Tag Archives: college admissions

A summary and broad points of agreement and disagreement with Cal Newport’s book on high school extracurriculars

Cal Newport (personal website, Wikipedia page) is a moderately well-known author of four books as well as a computer science researcher. I have read two of his four books: How To Become a Straight-A Student The Unconventional Strategies Real College Students Use to Score High While Studying Less and How to Be a High School Superstar: A Revolutionary Plan to Get into College by Standing Out (Without Burning Out). I’m particularly interested in his book on becoming a high school superstar. My interest arises as part of trying to figure out how people can better use their extracurricular activities to have more fun, learn more, and create more value for the world. As Jonah recently pointed out, choosing high school extracurricular activities could in principle have huge social value in addition to the private benefits. And as far as I know, Cal Newport is the only person who has given systematic advice on high school extracurriculars to a broad audience. He’s been referenced many times on Less Wrong.

In this post, I’ll briefly discuss his suggestions in the latter book and some of my broad philosophical disagreements. I’m eager to know about the experiences of people who’ve tried to implement Newport’s advice (particularly that pertaining to extracurriculars, but also any of his other advice). First impressions of people who click through the links and read about Newport right now would also be appreciated. I intend to write on some of these issues in more detail in the coming days, though those later posts of mine will not be focused solely on what Newport has to say.

You might also be interested in the comments on this Facebook post of mine discussing Newport’s ideas.

A quick summary of Newport’s views

Newport’s book advises high school students to pick an extracurricular activity and shine at it to the level that it impresses admissions officers (and others). He offers a three-step plan for highschoolers:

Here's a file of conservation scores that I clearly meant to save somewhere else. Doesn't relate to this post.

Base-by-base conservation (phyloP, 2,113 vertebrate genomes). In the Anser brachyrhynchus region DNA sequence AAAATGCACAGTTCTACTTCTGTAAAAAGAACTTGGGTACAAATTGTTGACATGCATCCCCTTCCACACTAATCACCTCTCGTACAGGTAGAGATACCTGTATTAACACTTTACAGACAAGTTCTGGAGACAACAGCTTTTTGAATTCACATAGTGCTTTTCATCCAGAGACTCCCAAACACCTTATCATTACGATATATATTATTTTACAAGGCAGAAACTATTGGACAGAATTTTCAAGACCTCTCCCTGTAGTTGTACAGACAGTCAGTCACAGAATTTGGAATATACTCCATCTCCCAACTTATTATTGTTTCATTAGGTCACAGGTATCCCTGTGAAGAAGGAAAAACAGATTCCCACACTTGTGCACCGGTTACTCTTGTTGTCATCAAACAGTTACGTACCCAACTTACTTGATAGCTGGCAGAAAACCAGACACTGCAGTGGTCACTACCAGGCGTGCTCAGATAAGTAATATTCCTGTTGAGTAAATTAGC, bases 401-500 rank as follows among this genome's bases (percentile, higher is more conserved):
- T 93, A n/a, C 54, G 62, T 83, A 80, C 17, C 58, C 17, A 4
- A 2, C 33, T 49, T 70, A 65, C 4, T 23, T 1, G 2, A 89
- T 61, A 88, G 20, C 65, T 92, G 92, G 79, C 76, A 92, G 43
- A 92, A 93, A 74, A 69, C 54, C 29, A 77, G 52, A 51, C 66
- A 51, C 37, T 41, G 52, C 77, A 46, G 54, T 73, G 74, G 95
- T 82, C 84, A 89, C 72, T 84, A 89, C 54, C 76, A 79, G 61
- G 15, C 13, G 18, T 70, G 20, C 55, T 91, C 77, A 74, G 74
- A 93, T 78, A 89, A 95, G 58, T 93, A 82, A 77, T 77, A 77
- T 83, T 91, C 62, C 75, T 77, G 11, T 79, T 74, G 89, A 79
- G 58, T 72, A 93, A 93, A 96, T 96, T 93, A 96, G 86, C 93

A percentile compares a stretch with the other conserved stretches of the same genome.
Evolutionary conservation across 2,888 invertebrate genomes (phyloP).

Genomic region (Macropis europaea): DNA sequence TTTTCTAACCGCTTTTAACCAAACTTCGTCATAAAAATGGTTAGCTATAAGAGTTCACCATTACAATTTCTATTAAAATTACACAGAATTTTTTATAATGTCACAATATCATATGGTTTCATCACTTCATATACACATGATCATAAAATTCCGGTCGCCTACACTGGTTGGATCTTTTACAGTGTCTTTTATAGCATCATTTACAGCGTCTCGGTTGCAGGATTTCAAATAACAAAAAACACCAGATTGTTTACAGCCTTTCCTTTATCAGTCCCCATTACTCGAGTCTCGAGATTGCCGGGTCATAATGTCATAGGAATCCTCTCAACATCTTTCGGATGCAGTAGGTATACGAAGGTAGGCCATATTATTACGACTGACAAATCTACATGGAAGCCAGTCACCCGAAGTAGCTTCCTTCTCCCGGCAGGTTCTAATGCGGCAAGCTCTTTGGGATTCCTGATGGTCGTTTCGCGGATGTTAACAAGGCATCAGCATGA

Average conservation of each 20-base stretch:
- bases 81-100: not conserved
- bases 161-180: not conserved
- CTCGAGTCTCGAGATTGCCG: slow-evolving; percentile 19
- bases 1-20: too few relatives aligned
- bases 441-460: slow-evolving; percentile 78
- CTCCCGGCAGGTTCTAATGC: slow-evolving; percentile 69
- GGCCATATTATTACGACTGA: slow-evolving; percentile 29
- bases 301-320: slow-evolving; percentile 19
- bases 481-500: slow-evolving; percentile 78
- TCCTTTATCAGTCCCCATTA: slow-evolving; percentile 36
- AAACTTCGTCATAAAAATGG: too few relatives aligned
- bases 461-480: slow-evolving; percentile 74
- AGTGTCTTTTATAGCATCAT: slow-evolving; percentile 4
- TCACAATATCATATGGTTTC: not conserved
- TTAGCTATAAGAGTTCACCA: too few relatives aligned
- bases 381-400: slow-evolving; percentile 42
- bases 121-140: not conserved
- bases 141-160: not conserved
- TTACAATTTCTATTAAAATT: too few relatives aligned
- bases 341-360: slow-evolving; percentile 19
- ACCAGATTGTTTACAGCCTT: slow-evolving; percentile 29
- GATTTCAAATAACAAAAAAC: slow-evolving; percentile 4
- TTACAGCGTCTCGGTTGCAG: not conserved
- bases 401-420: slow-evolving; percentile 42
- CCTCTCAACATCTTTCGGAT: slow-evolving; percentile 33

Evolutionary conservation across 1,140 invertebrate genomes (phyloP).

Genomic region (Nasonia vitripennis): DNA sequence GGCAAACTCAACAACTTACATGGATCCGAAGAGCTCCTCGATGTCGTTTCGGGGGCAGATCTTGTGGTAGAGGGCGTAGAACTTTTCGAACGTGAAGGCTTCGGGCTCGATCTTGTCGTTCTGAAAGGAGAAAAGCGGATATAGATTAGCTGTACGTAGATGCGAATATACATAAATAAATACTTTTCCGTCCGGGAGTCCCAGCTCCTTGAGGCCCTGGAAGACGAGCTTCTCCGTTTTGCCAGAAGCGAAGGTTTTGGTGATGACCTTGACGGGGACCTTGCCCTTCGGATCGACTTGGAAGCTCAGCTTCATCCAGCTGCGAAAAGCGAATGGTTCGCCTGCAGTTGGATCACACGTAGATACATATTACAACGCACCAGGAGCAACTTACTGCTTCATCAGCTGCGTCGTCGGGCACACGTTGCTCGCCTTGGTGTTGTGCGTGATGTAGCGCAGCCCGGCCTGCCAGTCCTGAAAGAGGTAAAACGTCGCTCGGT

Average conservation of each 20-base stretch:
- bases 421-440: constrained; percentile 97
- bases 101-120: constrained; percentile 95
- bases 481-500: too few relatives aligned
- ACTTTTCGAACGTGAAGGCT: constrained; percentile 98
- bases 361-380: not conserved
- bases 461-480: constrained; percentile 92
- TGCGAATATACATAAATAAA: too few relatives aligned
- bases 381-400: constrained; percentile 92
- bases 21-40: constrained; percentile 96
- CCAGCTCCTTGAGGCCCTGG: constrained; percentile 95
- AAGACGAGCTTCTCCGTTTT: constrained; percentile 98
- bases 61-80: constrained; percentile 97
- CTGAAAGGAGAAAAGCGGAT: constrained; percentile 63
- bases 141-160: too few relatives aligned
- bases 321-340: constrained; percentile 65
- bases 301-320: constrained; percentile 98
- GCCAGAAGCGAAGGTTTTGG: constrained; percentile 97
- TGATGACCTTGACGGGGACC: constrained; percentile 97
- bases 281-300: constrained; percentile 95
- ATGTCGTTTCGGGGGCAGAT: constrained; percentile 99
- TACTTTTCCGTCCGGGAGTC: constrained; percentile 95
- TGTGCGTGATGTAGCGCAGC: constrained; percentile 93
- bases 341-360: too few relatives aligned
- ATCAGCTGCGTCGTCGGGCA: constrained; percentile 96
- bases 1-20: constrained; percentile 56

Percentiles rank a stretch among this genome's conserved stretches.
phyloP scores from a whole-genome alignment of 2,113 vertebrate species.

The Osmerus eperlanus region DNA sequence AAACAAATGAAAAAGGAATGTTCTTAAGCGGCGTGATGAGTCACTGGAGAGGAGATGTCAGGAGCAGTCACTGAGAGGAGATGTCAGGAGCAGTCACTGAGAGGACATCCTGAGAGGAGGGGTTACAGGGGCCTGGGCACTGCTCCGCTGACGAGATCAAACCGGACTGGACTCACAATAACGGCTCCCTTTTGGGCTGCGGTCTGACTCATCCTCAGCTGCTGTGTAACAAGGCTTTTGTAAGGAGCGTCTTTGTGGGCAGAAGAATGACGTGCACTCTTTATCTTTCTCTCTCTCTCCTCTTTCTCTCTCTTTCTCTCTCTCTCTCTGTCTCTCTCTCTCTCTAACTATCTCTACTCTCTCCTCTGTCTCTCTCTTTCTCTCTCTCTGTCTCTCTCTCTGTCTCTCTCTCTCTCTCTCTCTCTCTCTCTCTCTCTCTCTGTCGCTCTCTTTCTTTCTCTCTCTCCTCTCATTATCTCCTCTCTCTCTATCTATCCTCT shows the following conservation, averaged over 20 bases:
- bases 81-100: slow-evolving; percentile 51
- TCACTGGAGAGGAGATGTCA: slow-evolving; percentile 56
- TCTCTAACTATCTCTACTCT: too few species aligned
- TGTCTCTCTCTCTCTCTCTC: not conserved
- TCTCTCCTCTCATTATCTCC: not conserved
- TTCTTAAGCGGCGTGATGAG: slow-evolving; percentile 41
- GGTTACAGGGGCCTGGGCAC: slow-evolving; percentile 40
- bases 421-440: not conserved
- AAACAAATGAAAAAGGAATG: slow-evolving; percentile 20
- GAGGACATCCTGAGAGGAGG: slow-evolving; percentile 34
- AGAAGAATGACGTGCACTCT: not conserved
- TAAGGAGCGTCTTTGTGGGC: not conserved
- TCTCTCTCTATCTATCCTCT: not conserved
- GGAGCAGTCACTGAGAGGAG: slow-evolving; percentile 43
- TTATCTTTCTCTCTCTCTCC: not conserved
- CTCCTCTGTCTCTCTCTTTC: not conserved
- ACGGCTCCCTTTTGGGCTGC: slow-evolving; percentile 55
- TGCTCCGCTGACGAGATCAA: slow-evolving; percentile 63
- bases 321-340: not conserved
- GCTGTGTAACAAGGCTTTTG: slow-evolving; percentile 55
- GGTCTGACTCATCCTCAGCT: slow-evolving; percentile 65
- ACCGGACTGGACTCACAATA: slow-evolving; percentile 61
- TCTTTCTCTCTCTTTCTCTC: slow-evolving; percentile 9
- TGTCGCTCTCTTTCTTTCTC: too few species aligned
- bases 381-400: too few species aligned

1. The Law of Underscheduling: Pack your schedule with free time. Use this free time to explore: In particular, avoid getting being involved in too many activities, whether academic or extracurricular. Use your free time to read and learn about a wide range of stuff.
  2. The Law of Focus: Master one serious interest. Don’t waste time on unrelated activities: Newport cites the superstar effect and the Matthew effect to bolster his case for focusing on one activity after you’ve explored a reasonable amount.
  3. The Law of Innovation: Pursue accomplishments that are hard to explain, not hard to do: Newport talked of a “failed-simulation effect” where things seem impressive if the people who hear about them can’t easily imagine a standard path to them. He then offers some more guidelines both on how to innovate and on how to make one’s innovation seem impressive.

Newport is targeting high school students who want to get into their dream college. He’s trying to get them to stop doing boring, depressing activities and instead do fun, creative, and useful stuff that both improves their short-run life (by making them more relaxed and less stressed) and impresses admissions officers.

Broad areas of agreement

  1. I think Newport is right to suggest that it doesn’t make sense to devote too much energy to boring schoolwork or extracurriculars that one is doing just because one is “supposed” to do them. I think he’s right that his approach is both less stressful and less wasteful of human resources and effort. And it is more likely, in expectation, to build human capital and produce direct value for society.
  2. Newport is correct to emphasize the link between free time and being able to explore stuff, and his advice on how to explore can be quite helpful to high school students.
  3. Newport’s ideas for how to focus on a particular interest, and how to rack up accomplishments in a particular area, seem broadly sound.
  4. When it comes to figuring out what impresses college admissions officers, Newport seems like he knows what he’s talking about, although some of his examples make less sense than he thinks they do.

Broad philosophical differences

Before getting into the nuts and bolts of what I think Newport gets right and wrong, I want to talk of some broad differences between Newport (as he presents himself) and me. A few things I find somewhat jarring in Newport’s writing: